The Carnivorous Plant FAQ v. 11.5
- courtesy of -
The International Carnivorous Plant Society

Q: About Sarracenia alabamensis, the cane-brake and Wherry's pitcher plants

Sarracenia alabamensis

Sarracenia alabamensis

Sarracenia alabamensis

Sarracenia alabamensis

Sarracenia alabamensis
S. alabamensis
subsp. alabamensis
A: There are two subspecies of this plant, Sarracenia alabamensis subsp. alabamensis, and Sarracenia alabamensis subsp. wherryi. It is currently common to see the latter subspecies referred to as Sarracenia rubra subsp. wherryi, but I do not agree with this point of view. The specific epithet "alabamensis" indicates that this plant is primarily "from Alabama".

The flowers of S. alabamensis are essentially identical to those of S. rubra, and therein rages a controversy. Some botanists think it makes better sense to treat both subspecies of S. alabamensis as subspecies of S. rubra, i.e., S. rubra subsp. alabamensis and S. rubra subsp. wherryi. However, I think that the two S. alabamensis subspecies are similar enough to each other, and different enough from S. rubra to merit separation. If you are really interested in this kind of discussion, take a look at my comments on S. rubra and S. jonesii, since they are involved in the controversy. For your interest, here are the opinions of a few famous botanists regarding this debate:

Fred and Roberta Case (1976)---considered this a separate species.
Sidney McDaniel (1971)---did not think this merited any kind of name.
Don Schnell (2002a, 2011)---maintained this as a subspecies of S. rubra.
Larry Mellichamp (2011)--considered this a separate species, as in Flora of North America.

Sarracenia alabamensis subsp. alabamensis
This subspecies is found only in central Alabama, in Autauga and Chilton Counties. It used to occur in Elmore County, but apparently it is now extinct there now. It is found in about twelve sites in these two counties. When I say "about 12", it is not like there is a big uncertainty---every S. alabamensis site is heavily studied and carefully managed by State and Federal agencies as well as by numerous scientific teams. However, there is no uniform agreement among all these players as to whether some of the closely spaced populations should be referred to as a single or separate sites.

This plant's common name is the cane-brake pitcher plant, indicating that the plant is sometimes associated with cane-brake plant communities.

Sarracenia alabamensis subsp. alabamensis is a tall, mostly green pitcher plant with reddish veins. Plants are often pubescent. The pitcher column is broad and not very tall. Some specimens are very colorful, especially in the fall or when the plants are juveniles. The species looks much like Sarracenia alata, but the flowers of S. alabamensis are bright reddish-purple and scented like raspberries, while the flowers of S. alata are pale and unscented.

Unless you are working as a conservationist, botanist, or ecologist, it is unlikely you will be able to see these plants in the wild. Sites have so often been poached by horticulturists that conservationists have stopped telling people how to visit them. Essentially, hobbyists have demonstrated that they (or at least some of them) are not to be trusted. This is really unfortunate. I have had the pleasure of visiting six sites, but in these cases I was led there by the site owners or managers. If you visit S. alabamensis subsp. alabamensis sites and do not have permission from the landowners, you are trespassing. Trespassers can be attacked by farm dogs, get shot at, or get arrested. I am not joking.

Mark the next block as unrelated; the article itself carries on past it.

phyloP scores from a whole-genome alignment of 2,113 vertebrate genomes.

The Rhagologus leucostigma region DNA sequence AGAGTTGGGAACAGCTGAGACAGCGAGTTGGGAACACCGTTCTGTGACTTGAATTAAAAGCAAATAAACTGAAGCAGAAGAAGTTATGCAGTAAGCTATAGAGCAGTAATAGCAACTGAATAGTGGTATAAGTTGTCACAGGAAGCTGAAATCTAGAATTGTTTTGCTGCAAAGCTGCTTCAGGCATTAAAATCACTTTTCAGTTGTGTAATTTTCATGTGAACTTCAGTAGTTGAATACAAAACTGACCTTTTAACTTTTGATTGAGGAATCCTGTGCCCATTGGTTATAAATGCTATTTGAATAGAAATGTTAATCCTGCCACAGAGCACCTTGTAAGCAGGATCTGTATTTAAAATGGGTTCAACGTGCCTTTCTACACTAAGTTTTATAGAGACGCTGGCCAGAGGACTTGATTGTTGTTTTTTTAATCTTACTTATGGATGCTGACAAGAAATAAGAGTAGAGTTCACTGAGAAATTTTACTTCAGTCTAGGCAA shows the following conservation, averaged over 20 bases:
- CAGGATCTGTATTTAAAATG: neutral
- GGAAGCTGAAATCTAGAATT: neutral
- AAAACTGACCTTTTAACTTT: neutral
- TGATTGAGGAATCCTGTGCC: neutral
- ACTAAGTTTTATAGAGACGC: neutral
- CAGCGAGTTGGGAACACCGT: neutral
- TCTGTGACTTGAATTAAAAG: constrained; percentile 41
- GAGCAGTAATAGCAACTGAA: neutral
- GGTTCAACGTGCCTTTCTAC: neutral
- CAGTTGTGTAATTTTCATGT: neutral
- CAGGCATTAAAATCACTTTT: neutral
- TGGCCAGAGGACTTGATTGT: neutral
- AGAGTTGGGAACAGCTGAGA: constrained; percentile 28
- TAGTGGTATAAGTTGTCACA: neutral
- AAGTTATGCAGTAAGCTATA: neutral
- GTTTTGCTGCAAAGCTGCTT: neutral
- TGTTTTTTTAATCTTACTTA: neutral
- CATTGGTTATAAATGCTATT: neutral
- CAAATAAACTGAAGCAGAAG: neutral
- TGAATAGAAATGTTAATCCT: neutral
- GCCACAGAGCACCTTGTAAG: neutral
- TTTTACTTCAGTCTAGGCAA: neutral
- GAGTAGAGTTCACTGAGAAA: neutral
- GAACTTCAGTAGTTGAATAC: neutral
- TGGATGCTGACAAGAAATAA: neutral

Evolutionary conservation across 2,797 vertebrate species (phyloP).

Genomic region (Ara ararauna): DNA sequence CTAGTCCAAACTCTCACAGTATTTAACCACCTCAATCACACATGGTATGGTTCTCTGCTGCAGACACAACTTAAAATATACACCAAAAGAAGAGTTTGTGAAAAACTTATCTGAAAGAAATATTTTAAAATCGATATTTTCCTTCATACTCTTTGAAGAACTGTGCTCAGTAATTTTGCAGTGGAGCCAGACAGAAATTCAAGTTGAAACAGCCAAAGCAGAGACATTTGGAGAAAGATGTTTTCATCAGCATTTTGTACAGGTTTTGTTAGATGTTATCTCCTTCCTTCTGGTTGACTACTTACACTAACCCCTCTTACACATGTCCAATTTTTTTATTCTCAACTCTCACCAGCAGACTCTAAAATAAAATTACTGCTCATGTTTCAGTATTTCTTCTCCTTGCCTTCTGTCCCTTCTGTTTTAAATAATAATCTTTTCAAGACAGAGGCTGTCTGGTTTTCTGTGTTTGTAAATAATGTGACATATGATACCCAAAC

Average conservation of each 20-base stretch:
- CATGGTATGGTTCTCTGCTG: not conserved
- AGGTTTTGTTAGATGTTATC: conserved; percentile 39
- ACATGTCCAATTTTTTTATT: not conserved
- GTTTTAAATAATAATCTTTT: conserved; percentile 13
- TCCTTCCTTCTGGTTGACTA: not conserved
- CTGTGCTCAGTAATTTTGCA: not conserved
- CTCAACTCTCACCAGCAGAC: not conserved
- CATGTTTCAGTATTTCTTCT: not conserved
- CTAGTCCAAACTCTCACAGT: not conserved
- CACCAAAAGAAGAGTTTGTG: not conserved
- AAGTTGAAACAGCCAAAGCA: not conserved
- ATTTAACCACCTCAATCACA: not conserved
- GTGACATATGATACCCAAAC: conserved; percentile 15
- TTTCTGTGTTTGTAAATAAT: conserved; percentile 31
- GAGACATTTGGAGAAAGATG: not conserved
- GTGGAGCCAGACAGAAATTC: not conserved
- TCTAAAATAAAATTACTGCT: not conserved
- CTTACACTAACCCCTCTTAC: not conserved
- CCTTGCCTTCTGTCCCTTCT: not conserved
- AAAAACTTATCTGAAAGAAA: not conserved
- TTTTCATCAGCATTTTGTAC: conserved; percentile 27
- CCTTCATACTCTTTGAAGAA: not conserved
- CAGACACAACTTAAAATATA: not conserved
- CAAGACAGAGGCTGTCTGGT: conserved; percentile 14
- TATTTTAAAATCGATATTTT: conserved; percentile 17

It is often difficult to obtain specimens of this plant, because the species is protected by Federal and International conservation laws. The plant is listed as "Endangered" on the US Endangered Species Act. This means there are restrictions to selling the plant across state lines in the USA. See the FAQ information on restrictions from the Endangered Species Act. Sarracenia alabamensis subsp. alabamensis is also listed on Appendix I of the CITES appendix. This means there are major restrictions on international trade of the plant. Read about these here.

Since there are so many hurdles in obtaining these plants legally, in 2003 the International Carnivorous Plant Society distributed seedlings from three sources, with permits from the US Fish & Wildlife Service, in an attempt to decrease poaching interest. More about the sites they came from can be learned here.

Sarracenia alabamensis subsp. wherryi
This subspecies, named after the famous botanist E.T. Wherry, is commonly found with Sarracenia leucophylla, although hybrids are rare. In essence, this plant looks like a short version (8-45 cm, average 18 cm tall) of the taller Sarracenia alabamensis subsp. alabamensis (18-71 cm, average 40 cm tall). Very pubescent plants are common.

A few interesting variants exist of this plant. I have heard both of anthocyanin-free plants, and regularly pigmented plants but with yellow to yellow-orange flowers. However, actual evidence of such plants has never reached past the Bigfoot stage. Particularly large plants from Chatom, Alabama, are prized by horticulturists. Unfortunately they return the favor by calling the plants things like "Chatham giant", "Chathom giant", "Charthom giant", and "Chathalm giant."

Sarracenia alabamensis subsp. wherryi occurs near where the Alabama and Tombigbee rivers meet, in southwestern Alabama (Washington, Mobile, Baldwin; any others?) and eastern Mississippi (Greene and Wayne Counties), and Florida (western Escambia County).

Page citations: Case, F.W., and Case, R.B. 1974, 1976; CITES, 1992; Determann, R. 2000, private communication; McDaniel, S. 1971; McPherson & Schnell 2011; Murdock, N. 2000, private communication; Rice, B.A. 2001a, 2003a, 2006a; Schnell, D.E. 2002a; US Fish & Wildlife Service, 1973; personal observations.

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Revised: February 2012
©Barry Rice, 2005